7 Things Teachers Need to Know About Native American Heritage Month

By Christina Rose
November 10, 2017
November is National Native American Heritage Month. The article below was originally posted on Indian Country Today on November 12, 2014. It contains tips & best practices that can be used in the classroom throughout the year. 

Without guidance, too many teachers will celebrate Native American Heritage Month in the only ways they know how: paper bag vests and feathers, classroom pow wows, and discussions on who Indians were.

Only a handful of states have an Indian Education Department, and mainstream teachers outside of those states may rely on their own familiar sources for Native history, culture and perspective. Without training, teachers are left to their own devices when it comes to assessing curriculum and lesson plans. Without any guidelines to appropriate and authentic Native curriculum or cultural differences, tribal lifeways are too often stereotyped in the classroom.

The vast majority of Native students, 90 percent, attend public schools. Native student drop out rates are almost three times higher than they are for white students, and that number can increase significantly depending on the school district. Research shows Native students stay in school when their culture and history are relevant in the classroom.

Even for teachers with the best intentions, great material may be hard to recognize without understanding the basics: worldview, sovereignty, circular thinking, true history. Teachers who teach local history with facts that include real outcomes will find their students more engaged than when they teach solely from history books.

Teachers can’t know what they don’t know, and if they have never spent time immersed in any Native culture they won’t know the effects of colonization or of ongoing issues in U.S. and Native politics. If teachers do not know the very basic and important facts, they cannot teach Native studies from an unbiased point of view.

Parents: feel free to print this out and give it to your kid’s teachers.

Here then are 7 things teachers need to know:

Assessing Materials

When looking at teaching materials, make sure Native resources were used. Check the bibliography! Read why the “dead and buried approach” doesn’t work in “Countering Prejudice against American Indians and Alaska Natives through Anti bias Curriculum and Instruction.”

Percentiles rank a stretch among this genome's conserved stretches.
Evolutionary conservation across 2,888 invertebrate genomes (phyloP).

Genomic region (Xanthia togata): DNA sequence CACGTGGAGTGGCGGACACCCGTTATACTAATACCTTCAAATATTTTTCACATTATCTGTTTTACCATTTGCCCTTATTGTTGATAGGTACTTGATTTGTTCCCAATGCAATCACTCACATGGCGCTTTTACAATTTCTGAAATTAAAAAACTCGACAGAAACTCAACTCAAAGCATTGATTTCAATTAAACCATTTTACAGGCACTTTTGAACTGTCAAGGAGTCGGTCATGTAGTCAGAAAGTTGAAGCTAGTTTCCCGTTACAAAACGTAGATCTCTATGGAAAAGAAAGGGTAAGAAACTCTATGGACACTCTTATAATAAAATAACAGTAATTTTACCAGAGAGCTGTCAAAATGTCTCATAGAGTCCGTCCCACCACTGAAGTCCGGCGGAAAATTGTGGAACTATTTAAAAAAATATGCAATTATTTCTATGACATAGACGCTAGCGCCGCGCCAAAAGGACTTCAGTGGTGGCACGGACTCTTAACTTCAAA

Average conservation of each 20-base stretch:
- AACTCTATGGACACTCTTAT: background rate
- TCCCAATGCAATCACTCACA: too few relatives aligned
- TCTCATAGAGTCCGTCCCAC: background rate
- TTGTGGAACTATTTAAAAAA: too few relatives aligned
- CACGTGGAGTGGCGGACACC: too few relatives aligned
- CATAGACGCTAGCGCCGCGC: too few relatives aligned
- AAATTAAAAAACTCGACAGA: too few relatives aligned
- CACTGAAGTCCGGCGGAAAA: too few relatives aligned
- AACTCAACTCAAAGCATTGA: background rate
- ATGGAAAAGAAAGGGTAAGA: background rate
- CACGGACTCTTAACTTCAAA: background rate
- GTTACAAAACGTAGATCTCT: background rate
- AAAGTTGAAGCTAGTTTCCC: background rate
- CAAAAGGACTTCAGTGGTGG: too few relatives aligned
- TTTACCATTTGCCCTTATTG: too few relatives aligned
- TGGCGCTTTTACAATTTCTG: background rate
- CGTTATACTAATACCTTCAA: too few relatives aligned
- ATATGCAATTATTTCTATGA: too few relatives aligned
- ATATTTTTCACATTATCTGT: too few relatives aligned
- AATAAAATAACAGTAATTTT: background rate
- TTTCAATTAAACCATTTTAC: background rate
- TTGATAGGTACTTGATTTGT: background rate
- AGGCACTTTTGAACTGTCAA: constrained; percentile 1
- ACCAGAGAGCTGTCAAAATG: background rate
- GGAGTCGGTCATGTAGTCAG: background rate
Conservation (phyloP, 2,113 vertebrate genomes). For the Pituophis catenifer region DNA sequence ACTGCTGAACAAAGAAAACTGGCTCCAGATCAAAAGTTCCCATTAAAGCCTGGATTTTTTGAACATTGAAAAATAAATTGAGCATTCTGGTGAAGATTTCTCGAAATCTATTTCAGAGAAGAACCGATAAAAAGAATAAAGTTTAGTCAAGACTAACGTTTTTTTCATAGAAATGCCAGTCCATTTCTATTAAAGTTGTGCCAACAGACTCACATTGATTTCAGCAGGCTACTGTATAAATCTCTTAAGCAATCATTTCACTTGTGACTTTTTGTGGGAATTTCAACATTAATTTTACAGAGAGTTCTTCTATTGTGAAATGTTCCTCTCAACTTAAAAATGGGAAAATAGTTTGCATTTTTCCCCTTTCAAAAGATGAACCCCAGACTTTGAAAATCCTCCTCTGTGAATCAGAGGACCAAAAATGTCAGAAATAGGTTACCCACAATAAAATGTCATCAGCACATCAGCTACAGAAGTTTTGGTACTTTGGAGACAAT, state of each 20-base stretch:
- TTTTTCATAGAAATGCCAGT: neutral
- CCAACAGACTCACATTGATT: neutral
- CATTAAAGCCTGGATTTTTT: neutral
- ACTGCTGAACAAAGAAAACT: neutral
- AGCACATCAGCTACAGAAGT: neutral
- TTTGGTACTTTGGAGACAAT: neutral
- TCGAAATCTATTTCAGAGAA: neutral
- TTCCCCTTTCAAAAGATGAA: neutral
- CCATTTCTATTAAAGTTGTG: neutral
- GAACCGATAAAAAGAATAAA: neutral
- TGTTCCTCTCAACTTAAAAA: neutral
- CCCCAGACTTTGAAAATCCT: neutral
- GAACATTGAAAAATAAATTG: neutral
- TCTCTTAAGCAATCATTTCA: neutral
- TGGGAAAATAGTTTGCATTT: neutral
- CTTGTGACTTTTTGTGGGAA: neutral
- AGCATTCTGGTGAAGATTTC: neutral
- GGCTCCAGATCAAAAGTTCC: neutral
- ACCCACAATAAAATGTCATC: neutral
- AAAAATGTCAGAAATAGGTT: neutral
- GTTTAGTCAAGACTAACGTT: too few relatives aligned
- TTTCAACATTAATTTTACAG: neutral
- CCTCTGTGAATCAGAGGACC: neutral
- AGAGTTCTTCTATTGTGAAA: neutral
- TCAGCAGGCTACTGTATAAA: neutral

Cultural Identity in Education

Diana Cournoyer, National Indian Education Association program coordinator, said, “Indian students need to know where they come from and have a sense of pride, of individualism in saying, I am Oglala, as opposed to, I am Native American. What does your history hold, as a tribal nation battling the U.S. government?” Cournoyer said research shows Native students are more likely to succeed in their education when their history and culture is taught. With 566 federally recognized tribes, language differences and cultural practices unique to each tribe, Cournoyer said, “Teachers need to take several steps to determine who the students are in their school system and ask, ‘How do I honor them?’”

100-Plus Years of Inappropriate Curriculum

Formal Indian Education began in 1892 with the Carlisle Indian Industrial School in 1892. The 1928 Merriam Report detailed the abysmal conditions of the Indian boarding schools and the lack of educational opportunities for Native children. In 1968, the Kennedy Report called Indian education a “national tragedy,” and the 1991 Indians Nations At Risk Report called for more Native teachers, more tribal language and cultural activities in the classroom, and appropriate curriculum.

Good Curriculum Abounds when you know where to find it. Be careful with curriculum developed by colleges that are not based in Indian country. Many are still culturally biased towards colonization. Contact local tribal offices for questions about classroom materials. While you’re at it, invite some speakers!

Ask Native Students To Participate

“It’s not about making your students stand out in the class but about inquiring in your own research as a teacher,” Cournoyer says. “Bring the students in on the side, tell them, ‘Hey we are going to be addressing your Native nation issues or the Southwest region,’ ask those students for stories, elders, and for their parents to participate. Give those students a sense of home.” She also said teachers can reach out to American Indian Centers in urban areas. “We have a lot of Native centers that are not tapped, these are a resource teachers are not aware of.”

Don’t Speak Only About The Past

There are plenty of issues facing Native people today, and teachers can bring that into the classroom as well. The nation-to-nation aspect is often overlooked because it is not familiar to a lot of teachers, and it is also controversial. “A lot of teachers think treaties were a long time ago. There’s not an awareness we still have to honor treaties. And even though new treaties are not being made they are still being broken,” Cournoyer said. “Sovereignty is a word a Native child learns early on.”

Bring Oral Traditions Into The Classroom

There are several websites that will help bring a Native perspective to life through video interviews and documentaries. Native histories are passed through stories, often by elders, and videos and audio tapes bring oral traditions into the classroom.

Check out the Native American Heritage Month Resources for Teachers to see a ton of links teachers can use to help them along the way.

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